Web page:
Centering Prayer and Involuntary Body Movements

Series: 
Q&A with Fr. Carl J. Arico

 

 

Q: I have a question I hope you can help me with. During recent meditation periods when I go deeper, I have begun to tense up, tremble and shake. Can you explain this to me?

 

Lindsay: The healing process that occurs during Centering Prayer can take many forms. Our wounds are stored in our bodies and may come up during our meditation as body sensations and movements, memories, thoughts and images clearly related to trauma or seemingly random. We don’t try to block out our bodies any more than we try to stop having thoughts. We let our bodies be there, along with the rest of our experience, but when we become overly engaged with our experience of our body then we gently use the sacred symbol to disengage ourselves, just as we would with any other thought that becomes a distraction during our Centering Prayer time.

As you go deeper in your practice, your body may be helping you to heal by shaking loose whatever is stuck. The Centering Prayer process can activate the deep wisdom of the body that knows how to  cooperate with all that God is accomplishing within us as a result of our intention to surrender to God’s loving presence. That being said, if your trembling and tension persist, you might want to consult a doctor to make sure that they are not signs of an underlying condition.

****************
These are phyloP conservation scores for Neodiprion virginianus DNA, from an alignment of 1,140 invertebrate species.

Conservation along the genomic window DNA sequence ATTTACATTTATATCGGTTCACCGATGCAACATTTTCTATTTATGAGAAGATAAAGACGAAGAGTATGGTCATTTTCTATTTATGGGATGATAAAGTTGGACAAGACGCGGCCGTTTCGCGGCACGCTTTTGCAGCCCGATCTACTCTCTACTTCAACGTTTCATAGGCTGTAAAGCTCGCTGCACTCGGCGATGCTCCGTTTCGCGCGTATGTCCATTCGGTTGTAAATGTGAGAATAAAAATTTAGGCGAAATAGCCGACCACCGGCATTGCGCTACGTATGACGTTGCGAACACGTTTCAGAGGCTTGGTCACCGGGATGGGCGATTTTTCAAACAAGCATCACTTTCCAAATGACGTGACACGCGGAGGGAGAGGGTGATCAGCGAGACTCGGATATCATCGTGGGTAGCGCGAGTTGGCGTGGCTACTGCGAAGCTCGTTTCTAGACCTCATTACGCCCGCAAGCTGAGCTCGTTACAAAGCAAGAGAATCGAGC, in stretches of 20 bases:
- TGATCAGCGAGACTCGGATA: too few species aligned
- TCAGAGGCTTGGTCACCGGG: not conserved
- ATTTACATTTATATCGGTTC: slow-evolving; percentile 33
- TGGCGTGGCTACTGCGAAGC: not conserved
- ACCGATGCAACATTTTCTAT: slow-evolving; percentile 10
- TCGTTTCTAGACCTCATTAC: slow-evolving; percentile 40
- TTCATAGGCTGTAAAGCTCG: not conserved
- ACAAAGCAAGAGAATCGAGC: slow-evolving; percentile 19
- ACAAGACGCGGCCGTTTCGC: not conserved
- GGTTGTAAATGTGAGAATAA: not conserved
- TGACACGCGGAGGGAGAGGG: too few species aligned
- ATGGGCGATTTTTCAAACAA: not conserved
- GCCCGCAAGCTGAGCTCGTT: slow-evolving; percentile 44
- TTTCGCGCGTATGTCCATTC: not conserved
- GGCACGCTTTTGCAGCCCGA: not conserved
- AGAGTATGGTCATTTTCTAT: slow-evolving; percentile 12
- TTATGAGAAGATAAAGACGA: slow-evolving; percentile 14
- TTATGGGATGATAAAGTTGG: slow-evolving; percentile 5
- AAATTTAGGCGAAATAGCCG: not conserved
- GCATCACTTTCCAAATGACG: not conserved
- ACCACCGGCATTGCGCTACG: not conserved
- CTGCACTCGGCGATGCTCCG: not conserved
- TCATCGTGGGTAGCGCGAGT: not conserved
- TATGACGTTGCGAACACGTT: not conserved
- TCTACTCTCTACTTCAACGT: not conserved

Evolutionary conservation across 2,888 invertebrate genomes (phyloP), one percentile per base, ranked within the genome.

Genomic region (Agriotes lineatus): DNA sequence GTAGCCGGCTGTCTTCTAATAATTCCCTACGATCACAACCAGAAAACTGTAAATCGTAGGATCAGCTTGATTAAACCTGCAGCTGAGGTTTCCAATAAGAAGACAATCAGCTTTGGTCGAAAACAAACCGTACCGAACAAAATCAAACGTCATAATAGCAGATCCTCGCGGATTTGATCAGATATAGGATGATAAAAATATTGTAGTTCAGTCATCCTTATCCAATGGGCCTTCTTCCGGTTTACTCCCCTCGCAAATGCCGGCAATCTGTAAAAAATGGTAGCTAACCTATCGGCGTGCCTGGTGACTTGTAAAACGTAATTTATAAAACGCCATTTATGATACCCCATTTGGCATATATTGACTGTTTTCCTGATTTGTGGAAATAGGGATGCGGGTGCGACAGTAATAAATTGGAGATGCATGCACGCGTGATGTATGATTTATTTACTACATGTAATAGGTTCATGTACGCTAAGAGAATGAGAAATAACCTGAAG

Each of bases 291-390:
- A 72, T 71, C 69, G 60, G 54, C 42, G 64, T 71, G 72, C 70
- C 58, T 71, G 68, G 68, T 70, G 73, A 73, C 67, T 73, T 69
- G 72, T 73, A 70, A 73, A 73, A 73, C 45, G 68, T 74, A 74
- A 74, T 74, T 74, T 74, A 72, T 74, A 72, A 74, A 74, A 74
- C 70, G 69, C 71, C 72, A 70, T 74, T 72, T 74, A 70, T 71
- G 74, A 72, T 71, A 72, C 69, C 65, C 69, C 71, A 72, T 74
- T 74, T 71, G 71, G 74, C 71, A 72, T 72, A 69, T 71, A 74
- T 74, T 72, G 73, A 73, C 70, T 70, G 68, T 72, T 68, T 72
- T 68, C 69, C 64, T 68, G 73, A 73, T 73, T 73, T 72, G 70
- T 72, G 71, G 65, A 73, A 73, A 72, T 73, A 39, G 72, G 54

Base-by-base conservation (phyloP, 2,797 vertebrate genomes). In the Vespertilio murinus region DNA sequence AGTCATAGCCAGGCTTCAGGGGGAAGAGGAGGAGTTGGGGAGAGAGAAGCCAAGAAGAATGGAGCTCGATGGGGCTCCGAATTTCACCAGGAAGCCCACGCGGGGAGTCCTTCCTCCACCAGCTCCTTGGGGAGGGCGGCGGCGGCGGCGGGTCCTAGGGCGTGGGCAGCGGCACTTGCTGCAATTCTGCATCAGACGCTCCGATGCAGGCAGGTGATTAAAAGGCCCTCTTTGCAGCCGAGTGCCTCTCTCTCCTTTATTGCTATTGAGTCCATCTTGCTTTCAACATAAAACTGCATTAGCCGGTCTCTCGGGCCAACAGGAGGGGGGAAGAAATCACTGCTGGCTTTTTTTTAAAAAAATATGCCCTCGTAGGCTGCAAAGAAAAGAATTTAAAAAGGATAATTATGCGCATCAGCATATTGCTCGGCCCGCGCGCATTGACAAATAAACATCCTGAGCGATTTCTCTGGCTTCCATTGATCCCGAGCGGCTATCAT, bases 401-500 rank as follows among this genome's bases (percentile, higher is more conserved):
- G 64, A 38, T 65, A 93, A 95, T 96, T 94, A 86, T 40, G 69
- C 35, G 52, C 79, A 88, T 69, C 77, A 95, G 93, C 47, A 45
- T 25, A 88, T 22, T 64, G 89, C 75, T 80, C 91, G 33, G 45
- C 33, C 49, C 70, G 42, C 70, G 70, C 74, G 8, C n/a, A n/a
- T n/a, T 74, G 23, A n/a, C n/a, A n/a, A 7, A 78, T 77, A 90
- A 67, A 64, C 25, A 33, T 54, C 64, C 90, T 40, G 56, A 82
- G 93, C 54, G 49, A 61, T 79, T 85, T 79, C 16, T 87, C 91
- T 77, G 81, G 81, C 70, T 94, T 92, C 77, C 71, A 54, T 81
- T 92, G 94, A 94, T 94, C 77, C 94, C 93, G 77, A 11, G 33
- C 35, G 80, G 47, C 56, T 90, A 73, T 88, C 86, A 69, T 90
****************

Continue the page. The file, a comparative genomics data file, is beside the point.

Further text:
Your question has a particular resonance for me since I have been diagnosed with Parkinson’s and a tremor is an almost constant companion in my prayer and daily life. At times during my Centering Prayer my tremor will quiet completely. At others it will become more intense and uncomfortable. There is a difference between healing and curing. While some of us have medical illnesses that may never be cured, we all have wounds that may be healed and that may contribute towards illness and chronic tension. We can trust that God will use whatever happens during the prayer time, be it shaking or deep rest, towards emotional healing. I have discovered a number of small, gentle movements that can relieve my discomfort if it builds up during my practice, for example a small adjustment to the angle of my chin or a short, tiny wobbling  of my head to release tension in my neck. The Centering Prayer tradition, unlike some eastern forms of meditation, does not require us to remain completely motionless. While it is distracting and undesirable to move around too much during Centering Prayer, you might explore whether there are adjustments you can make to your posture, particularly before you begin your practice, to allow you to be more comfortable. A yoga teacher or body worker might help you examine your meditation posture

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Lindsay Boyer is chapter coordinator in New York and the author of Centering Prayer for Everyone.

 

Category: 
Centering Prayer